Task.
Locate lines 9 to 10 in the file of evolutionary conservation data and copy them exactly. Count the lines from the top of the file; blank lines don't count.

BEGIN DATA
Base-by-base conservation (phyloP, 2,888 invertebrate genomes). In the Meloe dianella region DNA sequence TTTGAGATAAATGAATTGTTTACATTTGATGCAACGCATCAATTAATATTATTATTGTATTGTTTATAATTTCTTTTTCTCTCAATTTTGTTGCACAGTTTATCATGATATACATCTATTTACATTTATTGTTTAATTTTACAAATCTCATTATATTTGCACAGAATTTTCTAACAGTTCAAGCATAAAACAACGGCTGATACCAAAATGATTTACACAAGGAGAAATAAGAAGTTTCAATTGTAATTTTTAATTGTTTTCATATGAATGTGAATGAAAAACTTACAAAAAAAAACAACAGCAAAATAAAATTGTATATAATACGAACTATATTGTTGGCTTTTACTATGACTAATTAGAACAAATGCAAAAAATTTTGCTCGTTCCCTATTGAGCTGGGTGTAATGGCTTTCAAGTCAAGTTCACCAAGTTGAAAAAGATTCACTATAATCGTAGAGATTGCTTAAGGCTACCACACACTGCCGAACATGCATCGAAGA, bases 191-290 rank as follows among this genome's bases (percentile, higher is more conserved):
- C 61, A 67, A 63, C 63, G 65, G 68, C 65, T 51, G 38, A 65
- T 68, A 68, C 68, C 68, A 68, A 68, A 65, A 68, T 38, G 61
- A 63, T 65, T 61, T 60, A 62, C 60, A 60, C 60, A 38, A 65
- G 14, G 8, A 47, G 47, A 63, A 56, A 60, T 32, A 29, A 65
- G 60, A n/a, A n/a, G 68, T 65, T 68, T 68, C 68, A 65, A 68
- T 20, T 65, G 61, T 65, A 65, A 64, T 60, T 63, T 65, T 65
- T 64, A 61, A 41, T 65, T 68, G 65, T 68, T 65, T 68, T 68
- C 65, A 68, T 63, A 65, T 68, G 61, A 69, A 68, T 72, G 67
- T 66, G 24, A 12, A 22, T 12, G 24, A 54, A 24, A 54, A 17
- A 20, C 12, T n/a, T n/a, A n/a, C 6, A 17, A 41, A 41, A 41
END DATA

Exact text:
- C 65, A 68, T 63, A 65, T 68, G 61, A 69, A 68, T 72, G 67
- T 66, G 24, A 12, A 22, T 12, G 24, A 54, A 24, A 54, A 17